Next I was asked to leave my collegiate undergraduate creative-writing program halfway through because “no one has any clue what you’re doing and we can’t teach you anything,” which might have been code for “you’re an obnoxious idiot, leave now and move to Los Angeles,” or they might have been telling the truth.

Anyway, by the time it was all said and done a lot of people had naysayed my career choice and no one really had supported it. So I decided that I needed an expert opinion. The expert I chose was a man by the name of John Barth, truly one of the great lions of 20th-century fiction, founding father of both the meta-fiction movement and the Johns Hopkins Writing Seminars (tied with Iowa as being the top creative-writing program in America).

I decided, because I was then engaged in what might politely be called “experimental fiction” (or, not so politely: “absolute shit”), that Barth was the one guy around who could tell me if I really sucked or not.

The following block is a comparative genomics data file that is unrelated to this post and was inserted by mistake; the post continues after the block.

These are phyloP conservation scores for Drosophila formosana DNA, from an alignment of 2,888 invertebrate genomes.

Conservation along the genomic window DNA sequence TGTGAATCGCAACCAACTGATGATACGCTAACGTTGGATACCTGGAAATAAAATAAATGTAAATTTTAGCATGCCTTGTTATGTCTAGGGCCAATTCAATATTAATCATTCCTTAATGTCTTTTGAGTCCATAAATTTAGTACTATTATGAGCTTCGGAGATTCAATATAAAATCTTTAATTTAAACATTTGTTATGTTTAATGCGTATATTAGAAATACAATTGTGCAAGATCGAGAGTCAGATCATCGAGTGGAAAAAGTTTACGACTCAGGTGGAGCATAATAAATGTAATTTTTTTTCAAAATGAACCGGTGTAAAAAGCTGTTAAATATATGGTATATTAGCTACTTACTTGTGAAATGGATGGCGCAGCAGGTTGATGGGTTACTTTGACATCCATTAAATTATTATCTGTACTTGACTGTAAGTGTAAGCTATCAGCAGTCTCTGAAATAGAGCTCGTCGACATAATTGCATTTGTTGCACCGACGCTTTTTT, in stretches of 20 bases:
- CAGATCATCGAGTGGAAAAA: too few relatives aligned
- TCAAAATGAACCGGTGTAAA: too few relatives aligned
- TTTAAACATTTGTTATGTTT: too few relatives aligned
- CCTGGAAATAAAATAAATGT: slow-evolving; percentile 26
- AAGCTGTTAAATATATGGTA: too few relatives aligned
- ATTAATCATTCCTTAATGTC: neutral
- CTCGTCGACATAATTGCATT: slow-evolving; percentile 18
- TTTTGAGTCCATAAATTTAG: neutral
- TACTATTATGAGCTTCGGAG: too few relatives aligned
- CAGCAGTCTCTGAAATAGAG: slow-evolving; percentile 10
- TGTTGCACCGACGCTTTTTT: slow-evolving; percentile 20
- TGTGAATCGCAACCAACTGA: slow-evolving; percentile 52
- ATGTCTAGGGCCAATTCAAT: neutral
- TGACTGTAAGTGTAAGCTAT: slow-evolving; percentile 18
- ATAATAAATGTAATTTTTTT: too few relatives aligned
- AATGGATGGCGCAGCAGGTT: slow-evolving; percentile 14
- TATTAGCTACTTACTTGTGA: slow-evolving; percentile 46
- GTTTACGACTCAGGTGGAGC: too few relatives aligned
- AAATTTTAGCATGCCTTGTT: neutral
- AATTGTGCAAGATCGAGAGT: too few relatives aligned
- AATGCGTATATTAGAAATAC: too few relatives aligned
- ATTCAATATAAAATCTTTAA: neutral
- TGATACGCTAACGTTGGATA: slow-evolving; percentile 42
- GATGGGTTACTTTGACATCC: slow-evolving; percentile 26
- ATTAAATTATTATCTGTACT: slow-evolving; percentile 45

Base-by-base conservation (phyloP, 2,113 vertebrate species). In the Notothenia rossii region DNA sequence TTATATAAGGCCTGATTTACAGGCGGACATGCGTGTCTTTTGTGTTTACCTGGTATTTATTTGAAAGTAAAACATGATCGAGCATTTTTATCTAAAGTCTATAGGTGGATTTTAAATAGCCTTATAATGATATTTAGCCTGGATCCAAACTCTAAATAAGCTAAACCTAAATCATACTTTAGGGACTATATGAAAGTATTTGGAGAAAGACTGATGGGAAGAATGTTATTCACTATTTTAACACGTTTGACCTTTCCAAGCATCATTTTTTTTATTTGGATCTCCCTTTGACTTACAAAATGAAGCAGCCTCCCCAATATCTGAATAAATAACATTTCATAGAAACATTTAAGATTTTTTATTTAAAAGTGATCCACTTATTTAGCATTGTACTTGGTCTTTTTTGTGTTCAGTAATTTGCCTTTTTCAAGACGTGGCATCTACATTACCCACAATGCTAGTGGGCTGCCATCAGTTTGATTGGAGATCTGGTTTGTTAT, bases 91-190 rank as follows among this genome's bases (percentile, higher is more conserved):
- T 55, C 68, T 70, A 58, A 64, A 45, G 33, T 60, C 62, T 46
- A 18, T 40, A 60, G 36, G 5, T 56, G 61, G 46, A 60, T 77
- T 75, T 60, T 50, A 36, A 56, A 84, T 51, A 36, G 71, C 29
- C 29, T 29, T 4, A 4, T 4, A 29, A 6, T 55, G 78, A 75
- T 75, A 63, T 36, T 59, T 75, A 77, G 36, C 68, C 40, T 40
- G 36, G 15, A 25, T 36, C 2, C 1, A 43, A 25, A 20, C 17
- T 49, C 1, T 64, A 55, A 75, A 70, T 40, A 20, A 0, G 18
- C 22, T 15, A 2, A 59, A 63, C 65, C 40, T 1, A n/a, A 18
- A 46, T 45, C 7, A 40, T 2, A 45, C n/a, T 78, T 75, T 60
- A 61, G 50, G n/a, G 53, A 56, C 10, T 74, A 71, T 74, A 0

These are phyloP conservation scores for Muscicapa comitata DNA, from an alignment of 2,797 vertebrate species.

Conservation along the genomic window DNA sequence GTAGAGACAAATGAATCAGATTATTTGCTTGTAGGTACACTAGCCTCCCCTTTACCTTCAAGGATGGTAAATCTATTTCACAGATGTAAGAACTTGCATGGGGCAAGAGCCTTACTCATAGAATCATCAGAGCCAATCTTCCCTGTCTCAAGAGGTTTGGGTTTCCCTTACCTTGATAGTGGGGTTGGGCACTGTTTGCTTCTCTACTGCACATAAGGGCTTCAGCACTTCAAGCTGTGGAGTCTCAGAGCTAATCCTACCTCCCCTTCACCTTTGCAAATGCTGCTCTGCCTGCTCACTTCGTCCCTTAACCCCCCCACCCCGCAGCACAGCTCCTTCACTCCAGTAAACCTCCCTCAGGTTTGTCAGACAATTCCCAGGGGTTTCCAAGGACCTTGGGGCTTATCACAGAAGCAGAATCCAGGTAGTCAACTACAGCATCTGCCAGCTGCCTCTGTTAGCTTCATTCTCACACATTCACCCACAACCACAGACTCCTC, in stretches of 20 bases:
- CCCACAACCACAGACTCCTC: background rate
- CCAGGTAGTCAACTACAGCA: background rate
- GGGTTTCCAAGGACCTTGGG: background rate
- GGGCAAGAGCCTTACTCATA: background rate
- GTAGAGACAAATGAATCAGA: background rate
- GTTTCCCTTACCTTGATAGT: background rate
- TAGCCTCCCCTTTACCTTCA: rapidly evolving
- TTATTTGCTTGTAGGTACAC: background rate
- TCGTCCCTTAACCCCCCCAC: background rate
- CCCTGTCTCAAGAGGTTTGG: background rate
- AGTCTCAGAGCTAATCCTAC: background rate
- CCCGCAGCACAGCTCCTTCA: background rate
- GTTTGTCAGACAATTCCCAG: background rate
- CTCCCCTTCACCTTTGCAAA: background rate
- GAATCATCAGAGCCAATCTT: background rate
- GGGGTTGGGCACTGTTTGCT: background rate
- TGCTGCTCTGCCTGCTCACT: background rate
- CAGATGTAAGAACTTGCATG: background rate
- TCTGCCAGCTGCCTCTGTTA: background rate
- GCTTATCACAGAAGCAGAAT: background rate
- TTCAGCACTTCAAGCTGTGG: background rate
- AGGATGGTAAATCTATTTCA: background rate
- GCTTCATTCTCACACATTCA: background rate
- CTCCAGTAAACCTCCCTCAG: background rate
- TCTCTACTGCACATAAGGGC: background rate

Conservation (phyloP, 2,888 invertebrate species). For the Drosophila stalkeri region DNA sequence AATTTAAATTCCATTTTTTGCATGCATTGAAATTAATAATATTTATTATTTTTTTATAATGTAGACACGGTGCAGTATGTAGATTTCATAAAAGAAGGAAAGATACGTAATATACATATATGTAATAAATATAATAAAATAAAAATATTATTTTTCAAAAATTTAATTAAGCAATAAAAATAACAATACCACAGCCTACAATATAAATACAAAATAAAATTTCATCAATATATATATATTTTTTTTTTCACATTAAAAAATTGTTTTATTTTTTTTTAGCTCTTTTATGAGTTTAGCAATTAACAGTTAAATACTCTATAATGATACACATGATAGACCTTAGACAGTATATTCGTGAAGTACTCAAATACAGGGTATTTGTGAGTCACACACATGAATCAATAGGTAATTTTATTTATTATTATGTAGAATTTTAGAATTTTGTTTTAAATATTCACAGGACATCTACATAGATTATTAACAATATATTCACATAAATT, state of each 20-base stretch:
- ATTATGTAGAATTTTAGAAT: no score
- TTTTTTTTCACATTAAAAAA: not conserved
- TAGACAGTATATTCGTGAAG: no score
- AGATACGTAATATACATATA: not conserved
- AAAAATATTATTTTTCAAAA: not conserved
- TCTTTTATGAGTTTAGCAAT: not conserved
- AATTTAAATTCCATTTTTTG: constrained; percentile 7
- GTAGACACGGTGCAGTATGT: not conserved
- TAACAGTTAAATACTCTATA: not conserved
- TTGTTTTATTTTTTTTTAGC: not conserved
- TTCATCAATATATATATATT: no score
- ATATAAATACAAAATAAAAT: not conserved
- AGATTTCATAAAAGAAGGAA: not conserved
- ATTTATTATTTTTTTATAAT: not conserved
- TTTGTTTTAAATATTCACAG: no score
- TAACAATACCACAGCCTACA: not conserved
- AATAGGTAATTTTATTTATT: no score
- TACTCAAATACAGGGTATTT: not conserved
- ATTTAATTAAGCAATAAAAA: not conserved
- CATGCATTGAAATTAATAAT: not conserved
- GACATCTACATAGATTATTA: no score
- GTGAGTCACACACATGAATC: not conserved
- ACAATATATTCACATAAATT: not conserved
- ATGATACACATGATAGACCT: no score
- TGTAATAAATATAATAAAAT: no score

The problem was that Hopkins only accepted 12 people into their fiction program and a great many of those, I later learned, had senators for fathers or congresswomen for mothers and anyway I got rejected two years in a row. But I wasn’t giving up because I had decided—sight unseen mind you—that John Barth was the only person who could actually answer my question.

They finally let me in after three tries and Barth did in fact answer my question. He answered more than that as well. In fact, most of my life has been spent living by John Barth’s advice and, as mentioned, I’m 43 years old and really happy. I have been really happy most of my adult life. I have not been wealthy, healthy or wise, but I’ve been damn happy. And that does strike me as the point.

Let me first explain what happened once I got to graduate school. I was young and arrogant and, well, young and arrogant. I had been then working on a very early draft of my first novel, turned in some 300 pages for my fellow students to read, and sat back and awaited their high, high praise.